Glenn Stevens was very forthright in his analysis of the Australian economy when he made his post monetary policy meeting statement last week. The Reserve Bank of Australia (RBA) had just retreated from a much anticipated interest rate hike due to an unsettling uptick in the previously falling unemployment rate.
The RBA Governor determined that unemployment was set for further increases before the situation improved. He further noted that although the Australian Dollar was at historically high levels it had begun to depreciate and that this would lead provide stimulus enough to assist with the employment correction.
How much things can change in a week. Yesterday’s unemployment data provided a significant positive surprise for the Australian economy. 47,300 new jobs were reported in an economy that had shed over 3,500 jobs just the month before.
It has to be noted that commentators are currently debating the validity of the Australian jobs numbers. New sampling and calculation methods were introduced earlier this year and these have lead econometricians to express concern over the small size of the samples being used.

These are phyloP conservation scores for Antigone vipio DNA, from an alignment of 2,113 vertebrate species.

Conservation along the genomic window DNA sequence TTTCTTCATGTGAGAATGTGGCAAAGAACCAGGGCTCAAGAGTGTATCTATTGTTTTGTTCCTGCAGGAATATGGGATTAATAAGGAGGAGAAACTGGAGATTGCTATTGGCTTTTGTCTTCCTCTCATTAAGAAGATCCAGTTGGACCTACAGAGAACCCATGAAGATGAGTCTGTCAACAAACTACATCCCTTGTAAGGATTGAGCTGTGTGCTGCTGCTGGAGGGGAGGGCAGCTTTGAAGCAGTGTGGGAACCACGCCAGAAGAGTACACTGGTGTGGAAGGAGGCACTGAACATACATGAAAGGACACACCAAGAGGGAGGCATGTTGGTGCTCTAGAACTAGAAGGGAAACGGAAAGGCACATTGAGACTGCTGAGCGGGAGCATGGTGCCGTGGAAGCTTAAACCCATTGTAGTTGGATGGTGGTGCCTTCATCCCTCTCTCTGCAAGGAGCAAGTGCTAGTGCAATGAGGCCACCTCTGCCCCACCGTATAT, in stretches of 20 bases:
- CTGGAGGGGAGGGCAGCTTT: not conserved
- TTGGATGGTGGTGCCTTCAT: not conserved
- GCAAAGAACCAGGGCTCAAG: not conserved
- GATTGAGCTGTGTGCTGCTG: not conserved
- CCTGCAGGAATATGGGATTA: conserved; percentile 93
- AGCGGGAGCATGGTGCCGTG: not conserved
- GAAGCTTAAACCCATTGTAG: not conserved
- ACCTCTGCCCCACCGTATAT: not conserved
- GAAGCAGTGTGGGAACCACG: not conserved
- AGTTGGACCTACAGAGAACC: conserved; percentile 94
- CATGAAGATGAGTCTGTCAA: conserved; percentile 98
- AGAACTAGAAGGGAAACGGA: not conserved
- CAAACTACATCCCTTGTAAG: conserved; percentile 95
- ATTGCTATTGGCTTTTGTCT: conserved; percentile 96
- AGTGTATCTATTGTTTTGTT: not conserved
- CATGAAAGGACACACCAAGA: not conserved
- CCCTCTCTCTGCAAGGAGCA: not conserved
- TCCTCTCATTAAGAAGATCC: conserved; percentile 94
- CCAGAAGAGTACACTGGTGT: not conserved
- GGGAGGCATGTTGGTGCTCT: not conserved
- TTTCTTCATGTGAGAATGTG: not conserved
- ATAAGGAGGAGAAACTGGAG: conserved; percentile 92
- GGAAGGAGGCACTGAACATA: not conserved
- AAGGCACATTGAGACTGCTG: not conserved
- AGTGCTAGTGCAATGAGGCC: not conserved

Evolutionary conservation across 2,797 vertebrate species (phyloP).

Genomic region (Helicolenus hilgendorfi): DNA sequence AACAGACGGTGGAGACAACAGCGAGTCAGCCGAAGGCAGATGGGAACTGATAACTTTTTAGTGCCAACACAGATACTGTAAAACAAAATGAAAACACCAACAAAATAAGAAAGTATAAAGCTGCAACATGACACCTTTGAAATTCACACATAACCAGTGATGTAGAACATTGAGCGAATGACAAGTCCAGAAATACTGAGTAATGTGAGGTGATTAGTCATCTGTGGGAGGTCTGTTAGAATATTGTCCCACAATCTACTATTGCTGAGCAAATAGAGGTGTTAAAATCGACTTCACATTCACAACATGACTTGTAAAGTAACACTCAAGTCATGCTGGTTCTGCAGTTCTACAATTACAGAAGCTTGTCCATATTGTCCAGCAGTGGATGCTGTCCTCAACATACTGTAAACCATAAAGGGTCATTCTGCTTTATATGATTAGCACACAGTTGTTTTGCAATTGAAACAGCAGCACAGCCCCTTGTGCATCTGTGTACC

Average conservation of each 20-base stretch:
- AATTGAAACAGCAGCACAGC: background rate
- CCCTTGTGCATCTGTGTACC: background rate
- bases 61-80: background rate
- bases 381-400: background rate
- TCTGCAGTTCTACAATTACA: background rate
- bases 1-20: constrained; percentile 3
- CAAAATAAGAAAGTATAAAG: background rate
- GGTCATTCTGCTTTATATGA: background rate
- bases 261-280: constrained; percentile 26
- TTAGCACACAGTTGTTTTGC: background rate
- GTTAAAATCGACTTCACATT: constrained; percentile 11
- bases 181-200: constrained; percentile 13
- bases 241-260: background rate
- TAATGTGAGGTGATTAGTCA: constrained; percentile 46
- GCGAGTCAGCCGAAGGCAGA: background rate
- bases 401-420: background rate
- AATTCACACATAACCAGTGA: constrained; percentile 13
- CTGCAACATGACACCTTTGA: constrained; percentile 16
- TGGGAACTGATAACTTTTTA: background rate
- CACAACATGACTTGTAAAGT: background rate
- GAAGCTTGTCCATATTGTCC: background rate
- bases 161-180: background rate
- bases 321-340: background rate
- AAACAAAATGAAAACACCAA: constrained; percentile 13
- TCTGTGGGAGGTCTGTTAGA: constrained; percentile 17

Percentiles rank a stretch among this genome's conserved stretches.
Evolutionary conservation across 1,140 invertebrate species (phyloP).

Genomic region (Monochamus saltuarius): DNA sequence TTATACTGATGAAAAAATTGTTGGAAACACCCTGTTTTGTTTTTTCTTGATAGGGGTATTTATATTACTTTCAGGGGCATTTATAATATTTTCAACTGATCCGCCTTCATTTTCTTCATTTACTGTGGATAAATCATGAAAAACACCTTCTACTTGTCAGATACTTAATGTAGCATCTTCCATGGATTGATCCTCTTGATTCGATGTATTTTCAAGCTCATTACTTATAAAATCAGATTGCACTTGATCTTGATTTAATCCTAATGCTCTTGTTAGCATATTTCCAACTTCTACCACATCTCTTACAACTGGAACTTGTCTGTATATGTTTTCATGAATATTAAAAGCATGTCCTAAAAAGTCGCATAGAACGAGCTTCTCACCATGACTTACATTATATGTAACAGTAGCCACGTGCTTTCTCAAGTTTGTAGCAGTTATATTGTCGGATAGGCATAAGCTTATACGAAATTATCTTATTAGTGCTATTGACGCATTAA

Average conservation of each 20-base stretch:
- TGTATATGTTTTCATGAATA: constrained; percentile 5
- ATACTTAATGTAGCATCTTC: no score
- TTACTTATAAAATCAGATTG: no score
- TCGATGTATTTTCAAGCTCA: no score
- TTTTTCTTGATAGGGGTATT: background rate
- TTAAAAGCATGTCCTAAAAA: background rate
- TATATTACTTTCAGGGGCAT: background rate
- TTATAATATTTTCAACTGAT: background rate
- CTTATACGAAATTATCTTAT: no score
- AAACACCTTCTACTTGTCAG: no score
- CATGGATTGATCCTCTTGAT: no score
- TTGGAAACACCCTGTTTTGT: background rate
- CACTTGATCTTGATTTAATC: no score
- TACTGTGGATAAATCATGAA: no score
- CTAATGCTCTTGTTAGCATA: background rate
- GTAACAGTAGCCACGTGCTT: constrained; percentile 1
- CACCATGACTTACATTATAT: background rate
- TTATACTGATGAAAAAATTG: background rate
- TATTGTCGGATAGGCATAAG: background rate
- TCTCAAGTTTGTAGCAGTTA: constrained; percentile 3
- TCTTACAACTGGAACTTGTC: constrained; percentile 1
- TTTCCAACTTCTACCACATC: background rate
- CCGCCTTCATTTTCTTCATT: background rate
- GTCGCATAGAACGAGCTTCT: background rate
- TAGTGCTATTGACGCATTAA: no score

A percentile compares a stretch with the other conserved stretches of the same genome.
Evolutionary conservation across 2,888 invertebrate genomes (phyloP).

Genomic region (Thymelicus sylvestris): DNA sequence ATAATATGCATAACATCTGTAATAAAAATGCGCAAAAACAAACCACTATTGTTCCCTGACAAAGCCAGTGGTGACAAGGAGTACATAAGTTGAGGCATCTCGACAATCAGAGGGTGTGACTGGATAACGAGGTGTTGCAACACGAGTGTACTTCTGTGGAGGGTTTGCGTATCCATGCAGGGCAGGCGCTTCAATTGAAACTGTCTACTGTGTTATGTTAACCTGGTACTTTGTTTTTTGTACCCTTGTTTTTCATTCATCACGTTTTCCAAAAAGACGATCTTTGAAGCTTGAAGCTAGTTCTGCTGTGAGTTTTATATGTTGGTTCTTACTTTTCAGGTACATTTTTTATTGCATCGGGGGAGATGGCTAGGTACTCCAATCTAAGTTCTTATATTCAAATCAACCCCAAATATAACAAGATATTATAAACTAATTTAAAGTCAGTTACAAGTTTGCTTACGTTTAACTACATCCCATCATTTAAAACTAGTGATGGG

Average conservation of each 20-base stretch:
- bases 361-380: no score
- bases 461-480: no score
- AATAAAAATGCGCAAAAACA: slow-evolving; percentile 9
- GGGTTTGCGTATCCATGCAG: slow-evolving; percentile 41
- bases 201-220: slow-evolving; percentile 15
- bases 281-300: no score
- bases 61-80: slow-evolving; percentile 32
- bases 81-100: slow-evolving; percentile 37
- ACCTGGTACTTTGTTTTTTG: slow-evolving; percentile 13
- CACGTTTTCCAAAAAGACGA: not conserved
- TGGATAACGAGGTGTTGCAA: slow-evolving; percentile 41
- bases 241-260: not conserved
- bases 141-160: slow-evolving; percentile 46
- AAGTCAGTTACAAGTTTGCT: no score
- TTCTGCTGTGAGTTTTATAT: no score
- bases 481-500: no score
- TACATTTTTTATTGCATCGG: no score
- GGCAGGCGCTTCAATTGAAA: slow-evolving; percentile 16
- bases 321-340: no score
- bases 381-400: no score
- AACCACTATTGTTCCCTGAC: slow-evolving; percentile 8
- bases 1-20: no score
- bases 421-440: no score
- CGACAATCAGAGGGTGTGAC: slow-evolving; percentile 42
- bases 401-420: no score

Despite these concerns over the calculations, the Aussie Dollar is choosing to take the numbers at face value. AUD/USD has gained a full figure since the employment report and is now challenging the psychologically important 0.91 resistance point, a level that it was unable to breakthrough earlier this month.
Notwithstanding the wishes of the RBA, it is highly likely that further appreciation of the Australian currency will be on the agenda over the coming weeks. The abatement of the unemployment problem removes any excuse that the RBA had to hold interest rates at 2.5%. Inflation is at a healthy 2.7%, not far off the long term average of 2.75% that appears to suit the nature of the Australian economy. The concern however is that this 2.7% reflects a 0.5% jump in just one month, that trend if nothing else will force the RBA to hike interest rates at the earliest possible opportunity.
It could well be the May meeting that brings the impending monetary tightening. Given the data quality question it would be prudent for the RBA to wait for further confirmation of the unemployment rate before embarking on an upward rate cycle.
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